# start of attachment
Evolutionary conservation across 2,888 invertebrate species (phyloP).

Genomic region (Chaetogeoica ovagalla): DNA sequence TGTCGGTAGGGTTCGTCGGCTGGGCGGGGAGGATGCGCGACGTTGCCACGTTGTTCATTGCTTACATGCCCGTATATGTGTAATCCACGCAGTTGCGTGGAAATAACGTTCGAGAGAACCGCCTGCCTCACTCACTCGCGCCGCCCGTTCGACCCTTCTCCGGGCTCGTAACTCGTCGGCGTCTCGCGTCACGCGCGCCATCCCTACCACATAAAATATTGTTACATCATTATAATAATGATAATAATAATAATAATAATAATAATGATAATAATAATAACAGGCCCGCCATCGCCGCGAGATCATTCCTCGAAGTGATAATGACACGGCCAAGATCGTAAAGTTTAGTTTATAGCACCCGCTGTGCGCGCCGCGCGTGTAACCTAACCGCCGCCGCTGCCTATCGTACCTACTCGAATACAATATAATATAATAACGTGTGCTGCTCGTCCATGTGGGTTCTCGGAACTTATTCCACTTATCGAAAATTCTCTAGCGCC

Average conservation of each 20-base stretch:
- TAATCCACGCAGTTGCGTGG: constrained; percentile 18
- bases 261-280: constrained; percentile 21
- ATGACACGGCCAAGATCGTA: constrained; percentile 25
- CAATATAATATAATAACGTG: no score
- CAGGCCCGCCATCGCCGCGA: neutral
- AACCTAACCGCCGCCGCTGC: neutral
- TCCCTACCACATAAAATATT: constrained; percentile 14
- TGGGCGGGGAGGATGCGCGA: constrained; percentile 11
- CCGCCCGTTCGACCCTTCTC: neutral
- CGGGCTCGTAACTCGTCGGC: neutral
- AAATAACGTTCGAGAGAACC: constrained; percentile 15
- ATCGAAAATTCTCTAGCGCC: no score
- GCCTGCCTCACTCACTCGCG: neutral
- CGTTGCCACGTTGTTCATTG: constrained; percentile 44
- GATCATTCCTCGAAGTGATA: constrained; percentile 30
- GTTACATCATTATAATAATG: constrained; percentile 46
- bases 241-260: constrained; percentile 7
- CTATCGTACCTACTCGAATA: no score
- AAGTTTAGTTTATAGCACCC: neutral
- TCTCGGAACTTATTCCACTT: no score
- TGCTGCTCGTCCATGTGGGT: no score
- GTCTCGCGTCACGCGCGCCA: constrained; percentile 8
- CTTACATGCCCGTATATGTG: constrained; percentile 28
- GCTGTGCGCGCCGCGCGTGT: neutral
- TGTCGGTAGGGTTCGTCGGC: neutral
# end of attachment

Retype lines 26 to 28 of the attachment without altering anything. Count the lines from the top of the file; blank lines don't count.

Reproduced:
- CTTACATGCCCGTATATGTG: constrained; percentile 28
- GCTGTGCGCGCCGCGCGTGT: neutral
- TGTCGGTAGGGTTCGTCGGC: neutral